<small> MEET CONBODY: COSS MARTE'S <br> prison-style bootcamp and beacon for second chances </small>

<small> MEET CONBODY: COSS MARTE'S <br> prison-style bootcamp and beacon for second chances </small>

5 years to live, 7 years to serve in prison. Those odds didn't look good, so Coss Marte got busy and is now the founder and CEO of CONBODY, the fitness studio modeled after the prison-style workout that saved his life.
Click here to watch or listen to our Good Stories podcast episode with Coss!  


“Lexie, did you die over there? That’s not even what I got locked up for.”

Coss Marte’s supportive words as I laid on the sweat-soaked mat, gasping for breath at the end of his prison-style bootcamp. 45 minutes straight. One deceptively short break that lasted as long as it took to say: “Ten second break. Ten seconds. There. Time’s up.” And over one hundred burpees. One. Hundred. I didn’t think that was possible. 

But it was possible. And that’s a theme within the four walls of CONBODY's home in the Lower East Side of New York—to push yourself to accomplish more than you believed possible. To do just one more set of 10 burpees. One round of push-ups that aren’t on your knees. To support the reintegration of formerly incarcerated individuals into society, just by working out. Seems too good to be true? Welcome to CONBODY.


CONBODY is a workout method developed in a prison cell by founder Coss Marte (we’ll get to his story). The workouts are calisthenics-focused, meaning the exercises involve solely your bodyweight. Your CONBODY coach will remind you often that this class will have no flashing lights, no bikes that don’t move anywhere (definitely no shade there), no mirrors that talk to you…just you. And your best friend Burpee.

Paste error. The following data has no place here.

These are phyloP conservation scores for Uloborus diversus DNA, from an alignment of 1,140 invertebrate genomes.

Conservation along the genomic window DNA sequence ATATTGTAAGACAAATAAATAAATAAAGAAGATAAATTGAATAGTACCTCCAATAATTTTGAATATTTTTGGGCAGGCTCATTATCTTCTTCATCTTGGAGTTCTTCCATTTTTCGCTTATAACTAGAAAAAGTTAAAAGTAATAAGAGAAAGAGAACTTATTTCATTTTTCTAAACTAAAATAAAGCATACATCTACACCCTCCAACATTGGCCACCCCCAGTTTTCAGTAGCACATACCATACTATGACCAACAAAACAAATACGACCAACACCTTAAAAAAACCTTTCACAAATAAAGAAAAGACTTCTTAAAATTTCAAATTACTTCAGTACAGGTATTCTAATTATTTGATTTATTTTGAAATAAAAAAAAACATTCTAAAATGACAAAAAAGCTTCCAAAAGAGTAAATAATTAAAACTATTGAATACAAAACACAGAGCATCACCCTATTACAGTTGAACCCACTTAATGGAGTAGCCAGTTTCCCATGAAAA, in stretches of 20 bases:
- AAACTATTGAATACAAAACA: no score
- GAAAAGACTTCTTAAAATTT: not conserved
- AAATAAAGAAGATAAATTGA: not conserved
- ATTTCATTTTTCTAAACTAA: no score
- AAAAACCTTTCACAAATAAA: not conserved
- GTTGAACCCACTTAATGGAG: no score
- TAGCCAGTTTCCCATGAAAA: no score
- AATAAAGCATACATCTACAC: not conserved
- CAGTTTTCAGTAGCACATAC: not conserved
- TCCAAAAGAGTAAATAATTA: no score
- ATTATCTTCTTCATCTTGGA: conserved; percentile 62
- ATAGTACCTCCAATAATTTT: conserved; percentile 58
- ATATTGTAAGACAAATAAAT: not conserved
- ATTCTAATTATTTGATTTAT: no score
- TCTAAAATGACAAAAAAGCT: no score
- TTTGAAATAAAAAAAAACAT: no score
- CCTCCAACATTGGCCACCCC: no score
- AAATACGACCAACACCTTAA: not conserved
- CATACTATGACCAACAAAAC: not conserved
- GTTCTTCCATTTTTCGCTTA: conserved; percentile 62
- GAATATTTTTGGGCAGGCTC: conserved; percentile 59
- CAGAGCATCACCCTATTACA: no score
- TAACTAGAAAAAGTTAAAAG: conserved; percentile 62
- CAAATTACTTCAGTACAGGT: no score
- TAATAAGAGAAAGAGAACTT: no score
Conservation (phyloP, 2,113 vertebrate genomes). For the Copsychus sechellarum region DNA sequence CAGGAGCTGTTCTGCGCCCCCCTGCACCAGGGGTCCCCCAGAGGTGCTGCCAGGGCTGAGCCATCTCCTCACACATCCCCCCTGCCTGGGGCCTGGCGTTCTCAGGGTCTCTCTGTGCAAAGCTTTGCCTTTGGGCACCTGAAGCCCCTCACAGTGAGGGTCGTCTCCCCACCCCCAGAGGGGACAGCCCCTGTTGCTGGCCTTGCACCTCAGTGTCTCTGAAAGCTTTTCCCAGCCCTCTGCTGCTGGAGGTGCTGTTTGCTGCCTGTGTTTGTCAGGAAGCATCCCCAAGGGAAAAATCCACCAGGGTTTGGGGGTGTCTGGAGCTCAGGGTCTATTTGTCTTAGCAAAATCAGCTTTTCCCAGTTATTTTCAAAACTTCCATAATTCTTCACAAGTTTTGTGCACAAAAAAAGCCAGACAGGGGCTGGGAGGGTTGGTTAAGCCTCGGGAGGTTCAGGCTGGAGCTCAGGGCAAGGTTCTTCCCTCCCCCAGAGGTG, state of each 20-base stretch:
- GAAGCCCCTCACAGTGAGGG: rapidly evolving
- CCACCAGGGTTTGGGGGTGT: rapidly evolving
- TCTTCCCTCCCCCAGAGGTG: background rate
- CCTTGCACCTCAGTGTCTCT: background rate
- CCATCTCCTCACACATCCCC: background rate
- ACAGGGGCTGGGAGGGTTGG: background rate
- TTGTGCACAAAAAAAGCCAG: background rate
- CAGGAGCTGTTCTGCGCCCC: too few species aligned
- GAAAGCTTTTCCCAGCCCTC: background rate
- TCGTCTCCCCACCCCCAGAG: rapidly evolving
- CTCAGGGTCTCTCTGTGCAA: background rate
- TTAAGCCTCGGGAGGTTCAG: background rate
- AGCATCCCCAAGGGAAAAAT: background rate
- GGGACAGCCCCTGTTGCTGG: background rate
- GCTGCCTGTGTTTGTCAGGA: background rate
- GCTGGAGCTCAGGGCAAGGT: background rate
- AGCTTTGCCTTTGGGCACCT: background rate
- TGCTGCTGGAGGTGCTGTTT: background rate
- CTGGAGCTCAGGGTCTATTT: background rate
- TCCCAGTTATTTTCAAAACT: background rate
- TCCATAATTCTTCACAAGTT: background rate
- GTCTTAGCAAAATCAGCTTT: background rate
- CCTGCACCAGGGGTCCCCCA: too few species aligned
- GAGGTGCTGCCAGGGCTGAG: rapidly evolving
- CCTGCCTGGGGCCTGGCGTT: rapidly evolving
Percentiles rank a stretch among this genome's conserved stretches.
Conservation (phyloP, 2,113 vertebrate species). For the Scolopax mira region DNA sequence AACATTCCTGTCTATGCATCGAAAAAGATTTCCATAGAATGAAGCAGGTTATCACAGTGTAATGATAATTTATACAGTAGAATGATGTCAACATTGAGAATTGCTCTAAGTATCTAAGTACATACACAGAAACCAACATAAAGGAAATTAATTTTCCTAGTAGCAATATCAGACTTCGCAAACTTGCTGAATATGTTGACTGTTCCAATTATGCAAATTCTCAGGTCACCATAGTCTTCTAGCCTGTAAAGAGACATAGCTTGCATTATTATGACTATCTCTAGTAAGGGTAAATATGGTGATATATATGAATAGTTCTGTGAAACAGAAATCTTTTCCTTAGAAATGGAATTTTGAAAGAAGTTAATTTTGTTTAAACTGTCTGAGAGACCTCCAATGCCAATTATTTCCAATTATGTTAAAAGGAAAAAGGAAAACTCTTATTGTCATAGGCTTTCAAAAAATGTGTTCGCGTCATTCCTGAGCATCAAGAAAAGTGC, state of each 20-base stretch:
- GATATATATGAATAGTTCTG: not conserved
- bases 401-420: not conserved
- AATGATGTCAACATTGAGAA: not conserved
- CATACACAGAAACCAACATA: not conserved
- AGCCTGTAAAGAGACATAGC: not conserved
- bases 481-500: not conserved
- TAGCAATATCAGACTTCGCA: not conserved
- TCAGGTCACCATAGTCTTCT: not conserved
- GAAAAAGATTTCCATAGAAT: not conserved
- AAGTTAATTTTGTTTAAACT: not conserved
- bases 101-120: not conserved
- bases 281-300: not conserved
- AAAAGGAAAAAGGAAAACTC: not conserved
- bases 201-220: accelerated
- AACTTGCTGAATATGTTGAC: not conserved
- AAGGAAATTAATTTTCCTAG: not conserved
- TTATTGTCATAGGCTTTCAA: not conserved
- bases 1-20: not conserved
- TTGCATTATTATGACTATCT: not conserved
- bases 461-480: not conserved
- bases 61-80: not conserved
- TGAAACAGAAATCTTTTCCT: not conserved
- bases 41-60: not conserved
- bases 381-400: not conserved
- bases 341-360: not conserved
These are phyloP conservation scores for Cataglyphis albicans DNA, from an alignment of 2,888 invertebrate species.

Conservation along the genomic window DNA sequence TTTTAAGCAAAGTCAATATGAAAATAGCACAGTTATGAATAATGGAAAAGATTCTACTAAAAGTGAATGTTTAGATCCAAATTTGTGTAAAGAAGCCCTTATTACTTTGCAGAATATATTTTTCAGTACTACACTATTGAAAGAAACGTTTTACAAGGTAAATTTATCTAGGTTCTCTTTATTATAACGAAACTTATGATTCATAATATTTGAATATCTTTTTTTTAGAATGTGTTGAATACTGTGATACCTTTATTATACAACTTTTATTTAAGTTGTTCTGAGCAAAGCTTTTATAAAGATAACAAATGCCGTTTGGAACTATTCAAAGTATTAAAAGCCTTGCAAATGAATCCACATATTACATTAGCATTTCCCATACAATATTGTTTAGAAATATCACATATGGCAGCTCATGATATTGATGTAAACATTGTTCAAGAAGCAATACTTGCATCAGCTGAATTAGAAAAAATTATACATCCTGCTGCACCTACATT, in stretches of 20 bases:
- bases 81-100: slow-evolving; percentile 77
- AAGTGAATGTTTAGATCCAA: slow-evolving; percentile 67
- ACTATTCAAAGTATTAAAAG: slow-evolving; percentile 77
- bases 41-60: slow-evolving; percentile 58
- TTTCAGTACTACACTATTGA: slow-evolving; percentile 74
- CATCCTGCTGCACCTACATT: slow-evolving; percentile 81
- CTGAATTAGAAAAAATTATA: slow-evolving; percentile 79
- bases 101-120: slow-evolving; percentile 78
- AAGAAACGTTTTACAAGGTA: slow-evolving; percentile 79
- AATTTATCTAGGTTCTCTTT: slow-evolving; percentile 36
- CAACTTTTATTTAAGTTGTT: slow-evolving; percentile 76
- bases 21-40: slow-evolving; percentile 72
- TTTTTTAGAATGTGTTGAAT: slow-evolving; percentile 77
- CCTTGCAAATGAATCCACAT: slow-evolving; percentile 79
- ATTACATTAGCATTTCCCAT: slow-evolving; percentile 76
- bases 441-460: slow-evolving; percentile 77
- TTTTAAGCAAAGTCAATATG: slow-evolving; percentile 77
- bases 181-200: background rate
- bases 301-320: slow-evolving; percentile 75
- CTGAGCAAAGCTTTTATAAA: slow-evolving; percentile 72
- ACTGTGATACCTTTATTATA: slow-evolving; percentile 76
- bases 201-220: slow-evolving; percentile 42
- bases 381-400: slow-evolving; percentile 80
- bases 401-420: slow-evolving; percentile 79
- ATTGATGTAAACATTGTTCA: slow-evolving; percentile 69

The simplicity of the workout intimidated me at first. I’ve grown accustomed to all the bells and whistles that distract me from the actual workout part of workout classes. With CONBODY, I'm present. There is oddly a level of focus, body awareness, and pride in my efforts that I don't typically find elsewhere. And it doesn’t hurt that the playlists are always on-point.

Each coach is a former convict, so in each class you are pushed and motivated by someone whom you may have overlooked or judged in the past. Having the opportunity to openly interact with people who have left the prison system and turned their lives around is rare. Even more rare? CONBODY has a zero recidivism rate, meaning not a single employee, out of the over one hundred formerly incarcerated individuals CONBODY has worked with, has returned to the prison system. 

COSS ("The Boss") MARTE

Coss has lived many lives in one. When you meet him now, a good-natured, devoted, and passionate CEO and father of two, it’s hard to imagine Coss as a former leader of a multi-million dollar cocaine operation. But understanding Coss’s story of redemption is vital to understanding CONBODY's larger significance as a beacon of second chances. 

Childhood Side Hustles to Drug Deals

Money was Coss’s biggest motivator growing up. Finances were tight when his mother had moved from the Dominican Republic to New York City, six-months pregnant with him. Finances grew even tighter when Coss’s father and siblings eventually immigrated to New York as well. Growing up in the LES in the 80’s, Coss was surrounded by drugs, crime, and poverty.

"What do you want to be when you grow up?" Coss was often asked as a child. "Rich," was always his response. One of Coss's earliest side hustles involved collecting and exchanging tin cans for nickels at his local convenience store. That soon shifted: at 11 years old, Coss began smoking marijuana and at 13, he sold an ounce of the drug for a $200 profit. He became the "weed guy" at school. Selling marijuana quickly spiraled into selling cocaine and at 19 years old, Coss was making over 2 million dollars.